I’ve had it. I’m actually surprising myself with this, as I have always had high hopes for the technology. Now, after a lot of experience with different products, I must say it is a failure.
The idea of bluetooth was that we’d get rid of cables or the need to adjust IR ports once and for all. The reality is different, unfortunately.
Let me show you some of the problems:
- Pairing. Black magic. Let’s say you have a headset that you want to use with your mobile phone and two computers (actually this is my current setting on my desk). Which device will the headset pair to when you switch it on? Most bluetooth devices deon’t have displays, so you never know. Pairing is supposed to happen automagically, which it sometimes does, sometimes not. Even if you have granted a paired device permission to pair without a PIN, it will sometimes ask for one.
- Serial port emulation. This is probably the worst of bluetooth. I have yet to see an application that uses bluetooth natively; most program for serial ports and expect you to activate a virtual bluetooth serial port (after you paired, that is). Then you have to look up the number of the virtual COM port and make it known to your application. Of course, the port may change with every pairing, so you always have to tell the application. The virtual ports often use high port numbers, and there are still apps limiting COM port choice to “1-3”. When Windows looks for a phone on a COM port and you have not yet activated the port, timeouts sometimes take minutes to occur and hang your whole system, curable only by a reboot.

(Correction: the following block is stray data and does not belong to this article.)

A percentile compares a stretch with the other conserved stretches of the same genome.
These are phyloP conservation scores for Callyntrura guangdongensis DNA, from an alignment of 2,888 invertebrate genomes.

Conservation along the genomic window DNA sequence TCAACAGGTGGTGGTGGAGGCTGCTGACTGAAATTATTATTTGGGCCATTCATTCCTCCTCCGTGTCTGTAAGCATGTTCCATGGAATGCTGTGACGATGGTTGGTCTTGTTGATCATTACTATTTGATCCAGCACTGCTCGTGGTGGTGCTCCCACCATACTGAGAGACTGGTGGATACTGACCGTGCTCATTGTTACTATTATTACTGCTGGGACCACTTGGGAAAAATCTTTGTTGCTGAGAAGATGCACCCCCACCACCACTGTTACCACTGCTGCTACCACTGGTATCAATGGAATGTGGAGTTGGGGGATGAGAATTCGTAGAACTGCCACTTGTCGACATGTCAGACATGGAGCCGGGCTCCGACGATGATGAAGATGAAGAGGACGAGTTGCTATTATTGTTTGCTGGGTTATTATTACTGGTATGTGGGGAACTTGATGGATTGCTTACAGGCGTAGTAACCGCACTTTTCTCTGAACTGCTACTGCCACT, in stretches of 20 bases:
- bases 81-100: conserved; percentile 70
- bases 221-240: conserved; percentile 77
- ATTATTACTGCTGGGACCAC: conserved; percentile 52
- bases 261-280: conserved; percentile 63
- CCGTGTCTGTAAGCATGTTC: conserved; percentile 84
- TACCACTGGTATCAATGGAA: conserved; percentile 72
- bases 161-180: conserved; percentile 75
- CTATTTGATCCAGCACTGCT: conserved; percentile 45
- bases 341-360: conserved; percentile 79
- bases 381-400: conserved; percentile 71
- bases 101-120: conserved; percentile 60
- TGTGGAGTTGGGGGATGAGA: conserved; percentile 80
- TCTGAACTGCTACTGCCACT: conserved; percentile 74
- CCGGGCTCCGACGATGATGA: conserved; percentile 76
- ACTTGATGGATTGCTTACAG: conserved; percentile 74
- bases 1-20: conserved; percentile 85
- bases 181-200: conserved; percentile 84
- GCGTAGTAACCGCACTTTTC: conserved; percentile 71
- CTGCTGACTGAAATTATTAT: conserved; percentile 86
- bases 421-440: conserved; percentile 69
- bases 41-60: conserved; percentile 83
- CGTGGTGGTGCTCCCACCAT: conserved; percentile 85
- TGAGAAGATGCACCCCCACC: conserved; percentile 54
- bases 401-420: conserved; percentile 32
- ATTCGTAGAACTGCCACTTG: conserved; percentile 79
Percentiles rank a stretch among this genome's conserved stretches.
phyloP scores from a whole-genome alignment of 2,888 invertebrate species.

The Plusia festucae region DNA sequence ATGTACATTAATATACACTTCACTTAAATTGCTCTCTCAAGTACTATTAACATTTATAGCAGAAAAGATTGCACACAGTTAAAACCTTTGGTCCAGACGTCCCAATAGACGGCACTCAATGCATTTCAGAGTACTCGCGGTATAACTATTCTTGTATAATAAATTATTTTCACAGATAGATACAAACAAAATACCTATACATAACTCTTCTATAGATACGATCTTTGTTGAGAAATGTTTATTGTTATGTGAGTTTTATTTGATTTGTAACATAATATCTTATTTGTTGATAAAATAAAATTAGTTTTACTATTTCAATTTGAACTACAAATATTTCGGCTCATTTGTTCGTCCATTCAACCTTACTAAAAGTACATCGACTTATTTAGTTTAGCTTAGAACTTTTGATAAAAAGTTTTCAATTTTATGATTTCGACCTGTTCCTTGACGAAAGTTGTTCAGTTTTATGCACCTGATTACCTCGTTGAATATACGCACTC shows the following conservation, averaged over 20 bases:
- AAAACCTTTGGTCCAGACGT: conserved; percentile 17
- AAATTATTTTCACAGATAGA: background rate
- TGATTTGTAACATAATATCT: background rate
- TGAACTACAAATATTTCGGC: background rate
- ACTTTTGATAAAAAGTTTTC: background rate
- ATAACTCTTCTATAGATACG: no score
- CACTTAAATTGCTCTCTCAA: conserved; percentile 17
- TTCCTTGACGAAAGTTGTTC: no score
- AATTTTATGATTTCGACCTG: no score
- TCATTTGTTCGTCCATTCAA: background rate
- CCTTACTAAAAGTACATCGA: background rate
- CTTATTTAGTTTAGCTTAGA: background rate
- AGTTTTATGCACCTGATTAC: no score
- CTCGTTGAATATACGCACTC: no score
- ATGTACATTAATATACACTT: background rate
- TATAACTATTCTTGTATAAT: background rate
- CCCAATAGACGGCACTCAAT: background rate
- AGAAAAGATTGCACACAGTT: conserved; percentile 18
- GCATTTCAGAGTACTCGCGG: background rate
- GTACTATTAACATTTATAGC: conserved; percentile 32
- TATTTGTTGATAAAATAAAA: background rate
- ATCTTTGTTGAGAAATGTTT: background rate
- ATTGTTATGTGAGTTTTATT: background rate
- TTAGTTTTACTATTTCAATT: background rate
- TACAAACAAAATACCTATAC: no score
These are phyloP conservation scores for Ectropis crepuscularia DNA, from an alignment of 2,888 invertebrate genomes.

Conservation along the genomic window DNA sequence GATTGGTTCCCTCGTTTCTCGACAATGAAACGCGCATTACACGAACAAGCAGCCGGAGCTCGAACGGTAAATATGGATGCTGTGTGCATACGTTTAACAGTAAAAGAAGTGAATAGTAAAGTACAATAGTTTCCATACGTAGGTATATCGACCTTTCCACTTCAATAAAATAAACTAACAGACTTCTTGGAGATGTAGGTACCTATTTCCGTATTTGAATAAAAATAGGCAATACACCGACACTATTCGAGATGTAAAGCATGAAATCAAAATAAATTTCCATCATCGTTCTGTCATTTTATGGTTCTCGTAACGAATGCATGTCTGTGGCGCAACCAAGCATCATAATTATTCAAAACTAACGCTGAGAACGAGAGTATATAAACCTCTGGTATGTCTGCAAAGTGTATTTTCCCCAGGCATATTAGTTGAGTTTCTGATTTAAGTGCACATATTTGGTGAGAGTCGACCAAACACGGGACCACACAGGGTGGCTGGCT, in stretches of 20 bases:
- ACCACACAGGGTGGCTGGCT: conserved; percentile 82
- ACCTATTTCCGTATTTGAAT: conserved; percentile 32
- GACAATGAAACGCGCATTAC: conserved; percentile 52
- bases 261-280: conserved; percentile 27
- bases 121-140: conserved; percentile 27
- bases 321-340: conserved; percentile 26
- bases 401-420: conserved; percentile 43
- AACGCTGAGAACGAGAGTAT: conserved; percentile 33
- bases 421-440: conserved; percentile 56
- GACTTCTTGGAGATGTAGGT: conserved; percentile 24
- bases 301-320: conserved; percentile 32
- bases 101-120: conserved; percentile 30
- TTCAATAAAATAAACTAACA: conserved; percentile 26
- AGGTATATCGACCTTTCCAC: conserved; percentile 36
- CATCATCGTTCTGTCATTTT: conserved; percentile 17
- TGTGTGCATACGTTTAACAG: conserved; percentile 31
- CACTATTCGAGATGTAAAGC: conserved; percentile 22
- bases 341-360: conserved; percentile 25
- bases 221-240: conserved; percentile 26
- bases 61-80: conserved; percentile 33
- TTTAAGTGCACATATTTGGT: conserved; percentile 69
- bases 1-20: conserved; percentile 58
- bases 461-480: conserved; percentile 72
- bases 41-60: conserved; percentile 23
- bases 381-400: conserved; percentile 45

- Nokia Bluetooth. This is pathetic. It started with the 6310i that would only support Nokia’s own bluetooth card. Only the latest phone firmware creates a partial compatibility to other adaptors. Then there’s Nokia’s funny idea of pairing: Nokia’s BT implementation insists on initiating the connection from the device, ignorant of a connection initiated from the PC, which results in an error on the PC in the best case. Even if the devices are connected, the BT symbol on the PC does not always reflect that.
- Bluetooth profiles. Some bright mind came up with the idea of creating different bluetooth capabilities, for example a “headset” and a “car kit” profile. Some devices don’t support both, so you have headsets that only work with Nokia, and others that only work with Ericsson phones. I had to update the bluetooth firmware in my USB dongle yesterday to make it work with a headset.
- Widcomm drivers. Kudos to them for providing something at all, but this is just ridiculous. The software has a completely incomprehensible user interface and makes you hunt for your device or profile. You have to click on a green flashing tray icon to make the PIN window appear when pairing.
There’s more to say still, but let that be enough. I was a big fan of bluetooth, but now I just don’t care. It simply creates more problems than it solves for me, so I’ll be ignoring it (apart from the bluetooth gaming capability of my N-Gage, which mostly works well enough).
This definitely looks like something designed by a committee. If you’re interested in more real world problems still (so no, I’m not the only one…) have a look at “Bluetooth Real World“.